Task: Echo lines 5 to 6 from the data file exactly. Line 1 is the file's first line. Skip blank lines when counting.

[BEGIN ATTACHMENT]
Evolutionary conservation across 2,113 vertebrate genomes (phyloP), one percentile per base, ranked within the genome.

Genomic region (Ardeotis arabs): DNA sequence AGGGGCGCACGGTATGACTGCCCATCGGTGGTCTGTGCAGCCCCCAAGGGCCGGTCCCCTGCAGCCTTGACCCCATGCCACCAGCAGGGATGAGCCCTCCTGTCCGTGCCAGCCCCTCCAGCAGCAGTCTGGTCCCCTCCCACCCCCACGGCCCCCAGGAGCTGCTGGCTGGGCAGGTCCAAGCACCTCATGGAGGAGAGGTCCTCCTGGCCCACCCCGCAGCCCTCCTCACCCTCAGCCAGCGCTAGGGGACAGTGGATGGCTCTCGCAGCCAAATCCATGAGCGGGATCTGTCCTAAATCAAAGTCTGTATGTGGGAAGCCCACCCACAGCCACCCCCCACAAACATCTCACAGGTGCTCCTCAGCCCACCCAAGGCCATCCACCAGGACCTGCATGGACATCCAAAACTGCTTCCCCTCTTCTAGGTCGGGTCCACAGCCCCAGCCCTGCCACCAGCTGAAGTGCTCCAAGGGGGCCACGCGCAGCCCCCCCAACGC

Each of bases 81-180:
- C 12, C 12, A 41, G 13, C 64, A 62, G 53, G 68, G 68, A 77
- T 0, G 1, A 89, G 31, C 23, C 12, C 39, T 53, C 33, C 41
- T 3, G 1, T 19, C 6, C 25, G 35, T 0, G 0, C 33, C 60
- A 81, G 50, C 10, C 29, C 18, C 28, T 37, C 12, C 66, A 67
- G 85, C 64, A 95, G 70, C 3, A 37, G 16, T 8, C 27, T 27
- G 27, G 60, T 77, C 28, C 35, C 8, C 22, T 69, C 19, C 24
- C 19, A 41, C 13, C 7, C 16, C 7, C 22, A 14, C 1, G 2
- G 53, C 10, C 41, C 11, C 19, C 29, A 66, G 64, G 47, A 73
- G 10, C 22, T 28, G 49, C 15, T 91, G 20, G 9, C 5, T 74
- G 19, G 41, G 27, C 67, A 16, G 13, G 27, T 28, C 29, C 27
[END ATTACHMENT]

- T 0, G 1, A 89, G 31, C 23, C 12, C 39, T 53, C 33, C 41
- T 3, G 1, T 19, C 6, C 25, G 35, T 0, G 0, C 33, C 60